Ng, Annie Y.
9 August 2013
The purpose of this project was to locate a potential funding source and write a grant to propose funding for a mental health outreach program aimed towards increasing mental health awareness in Asian American parents. An extensive literature review was performed to understand the prevalence of mental health related issues in the Asian American community. The goals of the project are to increase mental health awareness in Los Angeles County, increase positive communication between Asian American parents and children, and to decrease mental health stigma. The outreach program seeks to achieve said goals by providing educational and informational seminars to the local schools, businesses, community centers, religious organizations and Asian radio stations. The actual submission and/or funding of this grant was not a requirement for the successful completion of the project.
Overgrow the system| Dysphagia of plastic food and ecological fiction as environmental action in Karen Tei Yamashita's Through the Arc of the Rain ForestGiang, Nancy 17 September 2015 (has links)
Writing about food and eating food are both environmental acts. The ways in which humans conceive of edible material—by speaking about it and growing it in the ground—are reflections of their view of the natural world.
Ecological fiction like Karen Tei Yamashita’s Through the Arc of the Rain Forest connects imagined visions of food with the current reality of our agricultural system in the United States. In both the fictitious narratives and lived experience, synthetic polymers overtake almost every aspect of life, including edible matter. The ubiquitous plasticization of food is one of the main causes of the current global environmental crisis.
Ultimately, the treatment of food in ecological fiction and in practice reveals our mistreatment of the environment and of our own bodies. Employing a systems-based way of thinking ecologically make visible the yet invisible lines of interconnection among the natural world, edible matter, and living beings.
3 March 2016
This dissertation explores language as a resource for the formation and expression of ethnic identity among the members of an Asian American college sorority. As a community of practice organized around ethnicity, the sorority provides an excellent site to examine the mutually constitutive relationship of language and ethnic identity. Two features of the sorority members' speech are analyzed in detail: their pronunciation of the mid-back rounded GOAT vowel, and their prosodic rhythm. For both variables, the behavior of the sorority members is compared with that of college peers of both Asian and non-Asian descent. The results indicate that both segmental and suprasegmental features are available as markers of Asian American ethnicity, and that the association of linguistic features with ethnicity is mediated by group membership and region, among other factors.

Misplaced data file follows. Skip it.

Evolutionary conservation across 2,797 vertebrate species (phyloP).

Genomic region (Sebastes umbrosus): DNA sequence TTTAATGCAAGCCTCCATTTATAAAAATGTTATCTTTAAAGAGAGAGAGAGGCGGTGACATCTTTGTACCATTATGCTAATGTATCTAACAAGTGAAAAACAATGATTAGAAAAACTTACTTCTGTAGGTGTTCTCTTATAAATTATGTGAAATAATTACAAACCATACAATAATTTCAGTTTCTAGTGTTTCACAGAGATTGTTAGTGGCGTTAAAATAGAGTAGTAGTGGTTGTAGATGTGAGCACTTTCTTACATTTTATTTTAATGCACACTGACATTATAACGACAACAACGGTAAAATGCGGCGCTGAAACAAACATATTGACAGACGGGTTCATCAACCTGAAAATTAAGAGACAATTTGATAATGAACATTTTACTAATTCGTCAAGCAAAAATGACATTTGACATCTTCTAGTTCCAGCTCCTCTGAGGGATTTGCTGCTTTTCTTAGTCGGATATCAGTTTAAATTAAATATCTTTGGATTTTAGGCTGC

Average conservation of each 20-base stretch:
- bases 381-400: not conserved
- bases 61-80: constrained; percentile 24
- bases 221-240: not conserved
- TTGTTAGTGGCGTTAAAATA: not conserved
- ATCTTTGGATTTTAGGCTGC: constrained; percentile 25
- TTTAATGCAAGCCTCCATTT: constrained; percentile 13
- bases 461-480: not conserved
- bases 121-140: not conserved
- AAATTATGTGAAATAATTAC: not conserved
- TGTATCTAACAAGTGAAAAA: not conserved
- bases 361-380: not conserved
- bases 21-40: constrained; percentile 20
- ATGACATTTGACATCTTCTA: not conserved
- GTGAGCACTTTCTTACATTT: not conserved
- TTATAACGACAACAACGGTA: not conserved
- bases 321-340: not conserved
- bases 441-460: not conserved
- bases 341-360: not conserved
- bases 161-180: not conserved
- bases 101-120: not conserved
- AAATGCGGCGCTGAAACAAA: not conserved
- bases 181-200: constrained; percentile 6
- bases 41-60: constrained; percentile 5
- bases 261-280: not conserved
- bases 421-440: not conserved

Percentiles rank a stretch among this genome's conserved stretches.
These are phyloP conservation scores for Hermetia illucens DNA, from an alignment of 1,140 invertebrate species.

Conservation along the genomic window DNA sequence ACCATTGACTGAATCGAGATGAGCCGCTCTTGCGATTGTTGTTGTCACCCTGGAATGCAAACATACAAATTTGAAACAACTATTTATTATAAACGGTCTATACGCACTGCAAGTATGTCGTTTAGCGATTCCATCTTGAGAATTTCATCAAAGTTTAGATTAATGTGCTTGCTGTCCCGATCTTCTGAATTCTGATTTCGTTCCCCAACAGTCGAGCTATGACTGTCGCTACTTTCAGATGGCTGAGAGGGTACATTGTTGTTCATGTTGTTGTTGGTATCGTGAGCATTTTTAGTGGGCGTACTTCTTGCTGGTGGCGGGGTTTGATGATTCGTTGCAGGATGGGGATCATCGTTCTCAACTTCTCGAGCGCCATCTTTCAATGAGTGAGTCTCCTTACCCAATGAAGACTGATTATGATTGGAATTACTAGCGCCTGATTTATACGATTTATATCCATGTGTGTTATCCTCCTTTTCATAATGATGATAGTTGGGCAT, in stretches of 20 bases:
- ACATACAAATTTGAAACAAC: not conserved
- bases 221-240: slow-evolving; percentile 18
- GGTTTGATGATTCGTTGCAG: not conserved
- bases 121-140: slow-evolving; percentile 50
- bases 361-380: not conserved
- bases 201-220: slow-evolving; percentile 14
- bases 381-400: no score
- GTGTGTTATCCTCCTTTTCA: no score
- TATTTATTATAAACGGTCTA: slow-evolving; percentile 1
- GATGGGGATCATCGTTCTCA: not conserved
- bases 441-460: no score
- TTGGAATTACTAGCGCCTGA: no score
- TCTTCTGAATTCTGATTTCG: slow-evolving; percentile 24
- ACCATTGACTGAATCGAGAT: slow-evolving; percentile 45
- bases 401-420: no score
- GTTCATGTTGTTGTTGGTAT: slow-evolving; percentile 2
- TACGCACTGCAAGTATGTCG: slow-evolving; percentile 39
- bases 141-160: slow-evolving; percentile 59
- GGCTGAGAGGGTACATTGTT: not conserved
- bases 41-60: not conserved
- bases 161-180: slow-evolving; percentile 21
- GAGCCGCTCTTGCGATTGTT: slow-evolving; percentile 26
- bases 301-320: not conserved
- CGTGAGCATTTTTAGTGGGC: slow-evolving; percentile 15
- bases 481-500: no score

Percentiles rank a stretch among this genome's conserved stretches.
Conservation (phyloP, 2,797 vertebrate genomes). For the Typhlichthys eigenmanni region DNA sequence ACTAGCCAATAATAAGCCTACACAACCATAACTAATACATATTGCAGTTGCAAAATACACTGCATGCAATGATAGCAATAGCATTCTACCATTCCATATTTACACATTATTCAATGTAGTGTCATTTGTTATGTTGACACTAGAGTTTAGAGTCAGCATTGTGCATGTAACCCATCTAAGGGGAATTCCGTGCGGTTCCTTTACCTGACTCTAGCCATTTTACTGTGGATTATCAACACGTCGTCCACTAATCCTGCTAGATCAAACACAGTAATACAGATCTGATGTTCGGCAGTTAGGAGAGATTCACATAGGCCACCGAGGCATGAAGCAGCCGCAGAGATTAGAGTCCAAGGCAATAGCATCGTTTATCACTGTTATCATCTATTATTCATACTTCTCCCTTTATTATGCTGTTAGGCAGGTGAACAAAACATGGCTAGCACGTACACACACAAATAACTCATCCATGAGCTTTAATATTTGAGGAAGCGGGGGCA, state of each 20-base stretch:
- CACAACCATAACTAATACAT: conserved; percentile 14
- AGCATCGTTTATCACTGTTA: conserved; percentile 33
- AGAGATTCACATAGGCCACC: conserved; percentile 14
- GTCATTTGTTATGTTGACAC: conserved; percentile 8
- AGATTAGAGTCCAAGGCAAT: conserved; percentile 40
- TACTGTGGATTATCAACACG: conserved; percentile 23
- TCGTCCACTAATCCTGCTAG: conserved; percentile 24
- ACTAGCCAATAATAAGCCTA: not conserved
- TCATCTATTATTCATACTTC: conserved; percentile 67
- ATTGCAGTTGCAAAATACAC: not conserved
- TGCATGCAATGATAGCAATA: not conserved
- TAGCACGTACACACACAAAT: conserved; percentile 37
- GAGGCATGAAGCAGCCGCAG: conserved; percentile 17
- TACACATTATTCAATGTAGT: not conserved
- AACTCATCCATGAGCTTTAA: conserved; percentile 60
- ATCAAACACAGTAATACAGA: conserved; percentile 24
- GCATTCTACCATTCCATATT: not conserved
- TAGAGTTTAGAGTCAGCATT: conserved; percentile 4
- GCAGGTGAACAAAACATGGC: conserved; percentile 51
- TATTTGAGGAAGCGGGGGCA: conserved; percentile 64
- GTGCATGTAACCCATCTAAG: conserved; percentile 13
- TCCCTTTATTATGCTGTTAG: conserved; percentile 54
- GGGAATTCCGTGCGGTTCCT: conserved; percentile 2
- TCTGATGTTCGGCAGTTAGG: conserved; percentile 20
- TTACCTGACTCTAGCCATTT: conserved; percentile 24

The community of study is an Asian-interest sorority at a large public university in New Jersey. The data are drawn from two main sources: participant observation of sorority activities and one-on-one sociolinguistic interviews. The ethnographic observations allow the behaviors and beliefs of the sorority members to be situated in the local context of the school, the state, and the region. The interview data, meanwhile, provide high-quality spontaneous speech data for phonetic analysis. It is argued that it is only through an understanding of the particular social context in which speakers exist that their linguistic behavior can be understood; conversely, examining linguistic behavior can illuminate how identity categories such as "Asian American" are construed and enacted within a given social setting.
The segmental variable analyzed in this study is the realization of the mid-back rounded vowel in the GOAT class of words. A quantitative analysis shows that the sorority members produce a more backed and monophthongal GOAT vowel than their non-Asian peers. In previous work, the fronting of GOAT has been noted as an ongoing change in certain regional dialects in the United States; however, the present analysis shows that sorority members tend to produce backer GOAT vowels than non-Asian speakers regardless of region.
The suprasegmental variable analyzed is prosodic rhythm, which refers to the relative length of adjacent syllables in speech. English is typically described as a stress-timed language, with stressed syllables being much longer than unstressed syllables. However, the sorority members' speech shows characteristics of syllable timing, with stressed and unstressed syllables being of roughly equal length. This finding coincides with those for other varieties of English, including Hispanic English and Singapore English. It is argued that syllable timing in English is likely a substrate effect from syllable-timed heritage languages, including Chinese, Vietnamese, and Korean. Individual differences in prosodic rhythm are also examined with respect to age of acquisition and other inter- and intraspeaker factors.